ROAM'ing Towards Success in Mapping the Eradication of Invasive Pests in the US
In a pivotal meeting held in mid-December 2015, GIS staff and Plant Health Officers from the USDA's Asian Longhorned Beetle (ALB) program demoed ROAM (a field mapping application based on QGIS) to IT and ALB program managers; successfully making the business case that it was finally time to approve a well-tested piece of Open Source GIS software for use in the agency. In a largely unprecedented and uncommonly swift decision, senior management approved the ALB Program to move forward with a ROAM deployment for all ALB field offices within a week's time, and the infamously slow IT Security review process was slated for completion and final approval by late January 2016.
The Asian Longhorned Beetle is a destructive invasive pest that has infested several states in the north-eastern United States over the last 20 years; and put several economically important hardwood tree species at risk of decimation - particularly maples. It has been successfully eradicated from Chicago, Boston and New Jersey, but the battle is still under way in south-western Ohio, central Massachusetts and on Long Island and parts of New York City.
Prior to spring of 2015, the ALB Program was using a legacy, non-spatial PDA application for field tree survey and removal data collection; as well as a legacy back-office data processing application that restructured the PDA text files into records compatible with an Oracle database. In late spring of 2015, due to security concerns after a number of non-related IT security breaches at Federal data centers, many applications running older versions of Java and Oracle that could not be successfully upgraded in a short amount of time were taken off-line. This included the ALB Program's database and web-based survey data management application. At the time, a contractor was in the process of developing a new mobile field data collection application for all of the pest programs in PPQ that would interface with a newer Oracle enterprise data repository. ALB staff continued to use the legacy PDA application to collect survey data in the field - but lacked an automated means to process it, or a database to store it in. Data files were stored on the local network file servers in each office, waiting for the new IT solution to be ready.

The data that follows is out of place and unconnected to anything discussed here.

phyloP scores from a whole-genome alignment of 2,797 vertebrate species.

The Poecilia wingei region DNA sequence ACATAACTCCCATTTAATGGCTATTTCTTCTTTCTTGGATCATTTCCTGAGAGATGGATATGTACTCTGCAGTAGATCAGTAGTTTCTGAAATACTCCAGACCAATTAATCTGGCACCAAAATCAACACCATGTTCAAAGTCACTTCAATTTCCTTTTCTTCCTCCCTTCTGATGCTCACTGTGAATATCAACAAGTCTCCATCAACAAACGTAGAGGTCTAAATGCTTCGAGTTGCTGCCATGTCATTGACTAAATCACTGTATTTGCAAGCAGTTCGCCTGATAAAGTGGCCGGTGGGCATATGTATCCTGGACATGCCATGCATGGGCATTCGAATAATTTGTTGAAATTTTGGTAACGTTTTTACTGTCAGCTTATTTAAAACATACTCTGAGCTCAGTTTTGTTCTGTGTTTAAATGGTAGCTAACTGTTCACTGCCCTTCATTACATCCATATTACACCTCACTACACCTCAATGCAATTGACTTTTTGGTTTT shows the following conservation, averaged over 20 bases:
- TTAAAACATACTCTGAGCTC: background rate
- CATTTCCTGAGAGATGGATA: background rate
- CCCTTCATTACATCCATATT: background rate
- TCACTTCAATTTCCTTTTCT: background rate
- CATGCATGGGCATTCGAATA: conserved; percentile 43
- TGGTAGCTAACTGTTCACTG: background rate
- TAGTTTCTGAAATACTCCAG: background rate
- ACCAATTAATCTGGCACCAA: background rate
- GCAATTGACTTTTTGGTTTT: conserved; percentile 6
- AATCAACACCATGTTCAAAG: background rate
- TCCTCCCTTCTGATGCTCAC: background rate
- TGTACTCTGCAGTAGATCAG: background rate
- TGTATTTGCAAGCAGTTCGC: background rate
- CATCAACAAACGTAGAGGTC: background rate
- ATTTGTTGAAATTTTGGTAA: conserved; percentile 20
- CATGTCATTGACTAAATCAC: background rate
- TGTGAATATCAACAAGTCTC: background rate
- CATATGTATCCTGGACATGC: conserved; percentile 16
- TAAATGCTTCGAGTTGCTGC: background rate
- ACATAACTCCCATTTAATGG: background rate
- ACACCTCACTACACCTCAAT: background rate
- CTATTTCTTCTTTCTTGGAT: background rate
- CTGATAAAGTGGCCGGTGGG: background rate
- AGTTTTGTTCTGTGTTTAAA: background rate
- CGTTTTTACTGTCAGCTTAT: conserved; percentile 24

Over the remainder of 2015, it became clear that the mobile application would be very limited in its spatial capabilities, compared to most modern GIS software tools. The contractor did not have a background with the type of geospatial development expertise needed to create that functionality. After months of testing, ALB program management determined that while the new mobile application could be adequate for other agency pest programs with less intensive geospatial requirements, it would not meet the ALB program’s needs. ALB staff must survey both urban neighborhoods and dense rural woodlots, occasionally needing to climb all the host trees on the property to inspect for ALB damage or presence. A robust field mapping application with modern GIS functionality and the flexibility to incorporate local government spatial data on an ad-hoc basis in each of the infested areas was required.
In the meantime, ALB staff had been searching for a 'Plan B' in the event that the contractor-developed solution did not pan out; and they found one in ROAM - a field application based on QGIS. The major hurdle was that Open Source Software was considered “highly suspect” by agency IT Security and not allowed on the network. Fortunately, staff discovered that ROAM does not require a traditional Windows installation process and can be successfully run from a USB memory stick on a tablet out in the field - without actually installing the software on the field computer. ALB staff in one of the field offices created a prototype ROAM ‘exploratory’ project and tested it for several months in the field; and it proved to work extremely well.
Efforts to modify the original ROAM data collection project and standardize the file geodatabase structure are currently under way at the time of this paper proposal submission, and an initial deployment is planned in all 4 ALB offices by the end of February, 2016. ROAM's extreme ease of use, as well as ease of set-up has facilitated such a rapid deployment schedule for the initial ALB Survey data collection module. Over the course of spring and summer 2016, additional modules to collect data for Callbacks, Removals, Treatment and Regulatory Permits will be created and deployed. This presentation will outline the initial ROAM implementation process and discuss what worked, what didn't, and how solutions for success were devised.